Daily Dispatches
Secretary of State John Kerry
Associated Press/Photo by J. Scott Applewhite
Secretary of State John Kerry

Three dissents mar Kerry's Cabinet appointment


Sen. John Kerry became secretary of state on Tuesday with overwhelming support from his former colleagues. Only three Republican senators voted against the first Cabinet member to take a post in President Barack Obama's second administration.

The entire Texas delegation—Sens. John Cornyn and Ted Cruz—and Sen. Jim Inhofe of Oklahoma formed the small group of dissenters.

"Sen. Kerry has a long history of liberal positions that are not consistent with a majority of Texans," Cornyn said in a statement.

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Two senators—Patty Murray, D-Wash., and John Hoeven, R-N.D.—skipped the hearing. Most Republicans approved the president's choice to head the U.S. State Department, even if they disagree with his politics.

Sen. Bob Corker of Tennessee, the top Republican on the Senate Foreign Relations Committee, called Kerry "a realist" who will deal with unrest in Egypt, civil war in Syria, the threat of al-Qaeda-linked groups in Africa and Iran's pursuit of nuclear weapons.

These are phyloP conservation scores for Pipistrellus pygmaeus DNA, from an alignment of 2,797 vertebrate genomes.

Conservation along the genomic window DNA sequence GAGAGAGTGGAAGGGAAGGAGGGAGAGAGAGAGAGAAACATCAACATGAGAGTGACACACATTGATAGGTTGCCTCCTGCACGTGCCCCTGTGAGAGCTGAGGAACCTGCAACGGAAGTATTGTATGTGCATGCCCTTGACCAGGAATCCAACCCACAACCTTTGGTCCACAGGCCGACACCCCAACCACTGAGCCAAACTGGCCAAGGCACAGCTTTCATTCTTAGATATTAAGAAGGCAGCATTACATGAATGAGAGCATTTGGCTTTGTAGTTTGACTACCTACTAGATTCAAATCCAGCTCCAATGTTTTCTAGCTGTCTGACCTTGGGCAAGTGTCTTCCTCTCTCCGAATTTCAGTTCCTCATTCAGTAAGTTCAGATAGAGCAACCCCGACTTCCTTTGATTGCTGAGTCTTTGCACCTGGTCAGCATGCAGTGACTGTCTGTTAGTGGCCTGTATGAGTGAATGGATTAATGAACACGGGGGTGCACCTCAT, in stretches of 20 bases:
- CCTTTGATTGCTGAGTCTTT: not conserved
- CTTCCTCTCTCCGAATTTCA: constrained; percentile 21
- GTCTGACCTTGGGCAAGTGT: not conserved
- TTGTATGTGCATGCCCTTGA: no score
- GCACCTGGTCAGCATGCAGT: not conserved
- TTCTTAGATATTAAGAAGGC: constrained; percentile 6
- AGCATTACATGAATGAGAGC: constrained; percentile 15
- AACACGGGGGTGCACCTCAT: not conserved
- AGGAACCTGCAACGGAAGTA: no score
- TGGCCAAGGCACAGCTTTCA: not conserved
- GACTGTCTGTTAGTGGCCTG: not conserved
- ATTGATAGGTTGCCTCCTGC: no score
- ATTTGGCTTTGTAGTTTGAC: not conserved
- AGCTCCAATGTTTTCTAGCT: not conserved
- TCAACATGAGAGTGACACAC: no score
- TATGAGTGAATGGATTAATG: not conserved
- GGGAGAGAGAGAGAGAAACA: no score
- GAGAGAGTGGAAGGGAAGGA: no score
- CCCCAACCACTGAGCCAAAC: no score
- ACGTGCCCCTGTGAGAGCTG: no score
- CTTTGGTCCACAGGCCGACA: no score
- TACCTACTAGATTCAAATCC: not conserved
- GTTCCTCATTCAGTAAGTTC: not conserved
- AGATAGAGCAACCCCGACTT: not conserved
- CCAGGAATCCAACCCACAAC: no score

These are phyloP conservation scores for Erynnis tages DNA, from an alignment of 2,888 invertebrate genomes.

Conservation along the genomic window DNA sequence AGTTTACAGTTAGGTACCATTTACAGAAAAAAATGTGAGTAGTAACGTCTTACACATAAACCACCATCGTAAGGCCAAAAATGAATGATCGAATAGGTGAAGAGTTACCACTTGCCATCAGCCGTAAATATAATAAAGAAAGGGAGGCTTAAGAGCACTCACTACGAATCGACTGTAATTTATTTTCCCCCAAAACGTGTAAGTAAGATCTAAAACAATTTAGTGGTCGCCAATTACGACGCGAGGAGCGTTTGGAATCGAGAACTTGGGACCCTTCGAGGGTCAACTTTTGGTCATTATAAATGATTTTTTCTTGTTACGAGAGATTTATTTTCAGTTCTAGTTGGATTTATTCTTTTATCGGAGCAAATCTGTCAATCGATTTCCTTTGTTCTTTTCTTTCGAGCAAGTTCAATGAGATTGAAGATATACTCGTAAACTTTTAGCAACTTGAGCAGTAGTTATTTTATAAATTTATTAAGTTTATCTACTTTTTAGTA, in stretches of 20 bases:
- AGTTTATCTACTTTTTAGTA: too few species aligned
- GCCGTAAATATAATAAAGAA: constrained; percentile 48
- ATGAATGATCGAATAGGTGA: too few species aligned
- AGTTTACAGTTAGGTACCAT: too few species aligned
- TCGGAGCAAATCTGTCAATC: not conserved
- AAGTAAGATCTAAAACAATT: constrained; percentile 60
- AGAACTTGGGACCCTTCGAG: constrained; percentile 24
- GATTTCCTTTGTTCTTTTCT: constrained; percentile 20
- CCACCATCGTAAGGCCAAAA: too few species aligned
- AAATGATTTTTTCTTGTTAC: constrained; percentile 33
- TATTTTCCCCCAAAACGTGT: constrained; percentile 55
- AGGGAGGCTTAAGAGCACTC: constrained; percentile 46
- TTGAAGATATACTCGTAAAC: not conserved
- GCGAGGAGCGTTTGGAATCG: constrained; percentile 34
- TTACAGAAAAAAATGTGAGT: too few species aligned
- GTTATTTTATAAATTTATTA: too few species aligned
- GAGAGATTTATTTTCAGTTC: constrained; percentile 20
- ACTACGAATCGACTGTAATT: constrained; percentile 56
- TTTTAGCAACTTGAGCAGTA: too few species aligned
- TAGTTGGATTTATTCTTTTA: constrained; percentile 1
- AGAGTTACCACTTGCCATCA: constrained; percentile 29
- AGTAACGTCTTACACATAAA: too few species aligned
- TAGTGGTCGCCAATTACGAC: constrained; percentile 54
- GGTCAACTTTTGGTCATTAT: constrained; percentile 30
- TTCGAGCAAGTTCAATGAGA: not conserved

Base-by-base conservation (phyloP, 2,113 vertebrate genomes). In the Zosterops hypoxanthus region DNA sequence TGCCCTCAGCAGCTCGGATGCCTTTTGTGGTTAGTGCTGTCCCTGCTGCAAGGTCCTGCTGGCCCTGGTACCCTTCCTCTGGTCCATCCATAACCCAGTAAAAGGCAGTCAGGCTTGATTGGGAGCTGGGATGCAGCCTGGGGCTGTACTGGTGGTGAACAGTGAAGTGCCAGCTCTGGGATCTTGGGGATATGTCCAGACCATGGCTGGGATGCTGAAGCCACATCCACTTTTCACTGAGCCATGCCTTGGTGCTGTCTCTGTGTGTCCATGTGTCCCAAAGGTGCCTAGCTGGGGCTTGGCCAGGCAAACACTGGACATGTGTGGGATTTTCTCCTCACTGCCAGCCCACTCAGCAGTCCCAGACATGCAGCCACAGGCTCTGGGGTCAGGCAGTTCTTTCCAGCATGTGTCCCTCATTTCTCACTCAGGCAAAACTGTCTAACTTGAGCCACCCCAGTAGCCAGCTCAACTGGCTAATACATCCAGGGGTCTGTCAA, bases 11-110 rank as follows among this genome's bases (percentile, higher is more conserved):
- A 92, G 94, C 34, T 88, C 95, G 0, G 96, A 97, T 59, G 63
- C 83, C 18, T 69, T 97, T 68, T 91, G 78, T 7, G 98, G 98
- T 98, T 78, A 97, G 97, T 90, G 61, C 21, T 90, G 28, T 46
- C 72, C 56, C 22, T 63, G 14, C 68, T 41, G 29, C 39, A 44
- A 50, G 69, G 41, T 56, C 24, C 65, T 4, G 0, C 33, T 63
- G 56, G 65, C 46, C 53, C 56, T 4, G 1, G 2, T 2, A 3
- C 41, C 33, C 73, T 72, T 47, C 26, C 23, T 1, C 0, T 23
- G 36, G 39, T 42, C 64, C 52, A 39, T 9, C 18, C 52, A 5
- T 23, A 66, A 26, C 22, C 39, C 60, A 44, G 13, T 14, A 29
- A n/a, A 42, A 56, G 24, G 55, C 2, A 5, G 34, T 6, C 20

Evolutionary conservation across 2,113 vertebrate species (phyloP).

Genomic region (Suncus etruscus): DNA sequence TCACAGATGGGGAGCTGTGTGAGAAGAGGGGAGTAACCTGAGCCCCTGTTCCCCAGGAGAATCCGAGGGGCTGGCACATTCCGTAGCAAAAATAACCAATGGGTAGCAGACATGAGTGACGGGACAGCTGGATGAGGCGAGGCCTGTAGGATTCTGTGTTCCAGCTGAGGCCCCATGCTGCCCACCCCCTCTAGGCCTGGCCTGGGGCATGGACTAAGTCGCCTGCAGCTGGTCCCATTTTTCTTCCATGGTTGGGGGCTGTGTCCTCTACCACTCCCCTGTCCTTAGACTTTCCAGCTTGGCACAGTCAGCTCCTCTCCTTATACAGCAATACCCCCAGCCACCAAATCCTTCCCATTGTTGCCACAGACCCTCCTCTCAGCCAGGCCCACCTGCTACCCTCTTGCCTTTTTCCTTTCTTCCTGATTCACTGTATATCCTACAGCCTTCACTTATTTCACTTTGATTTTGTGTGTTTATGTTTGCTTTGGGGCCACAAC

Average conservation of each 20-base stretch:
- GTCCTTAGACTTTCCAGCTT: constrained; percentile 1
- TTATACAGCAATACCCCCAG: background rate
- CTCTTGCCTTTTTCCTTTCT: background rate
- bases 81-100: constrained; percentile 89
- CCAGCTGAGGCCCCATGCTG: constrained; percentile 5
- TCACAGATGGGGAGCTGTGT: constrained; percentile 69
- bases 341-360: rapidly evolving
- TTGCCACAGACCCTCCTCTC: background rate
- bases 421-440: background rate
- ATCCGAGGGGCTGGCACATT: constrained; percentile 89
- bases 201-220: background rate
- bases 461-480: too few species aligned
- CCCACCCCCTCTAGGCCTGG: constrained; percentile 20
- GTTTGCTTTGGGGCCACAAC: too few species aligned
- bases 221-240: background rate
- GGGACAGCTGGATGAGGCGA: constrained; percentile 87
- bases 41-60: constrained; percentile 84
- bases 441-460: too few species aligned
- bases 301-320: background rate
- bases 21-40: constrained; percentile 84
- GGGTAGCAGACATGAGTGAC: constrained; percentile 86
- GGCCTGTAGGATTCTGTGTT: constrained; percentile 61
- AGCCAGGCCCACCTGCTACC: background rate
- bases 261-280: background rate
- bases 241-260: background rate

Kerry, 69, is the son of a diplomat, a decorated Vietnam veteran, and 2004 Democratic presidential candidate. He replaces Hillary Clinton, who is stepping down after four years. Clinton has not denied rumors she is preparing for a presidential run in 2016.  Kerry, of Massachusetts, wanted Clinton's job in 2009. Instead, he served as the president's unofficial envoy in Afghanistan and Pakistan.

No one expected Kerry's nomination to face difficulties. His confirmation process was uneventful compared to the fight senators are preparing over President Obama's other national security nominees—Chuck Hagel for defense secretary and John Brennan for CIA director.

Hagel, a former two-term Republican senator from Nebraska, faces strong opposition from members of his own party who question his support for reductions in the nuclear arsenal and cuts in defense spending. Hagel also has faced questions about his support for Israel and his position on taking a hard line with Iran.

Six Republicans say they intend to vote against Hagel. At least a dozen Democrats have voiced support for him. Hagel's confirmation hearing is scheduled to start Thursday.

The Associated Press contributed to this report.

Leigh Jones
Leigh Jones

Leigh lives in Houston with her husband and daughter. She is the managing editor of WORLD's website.


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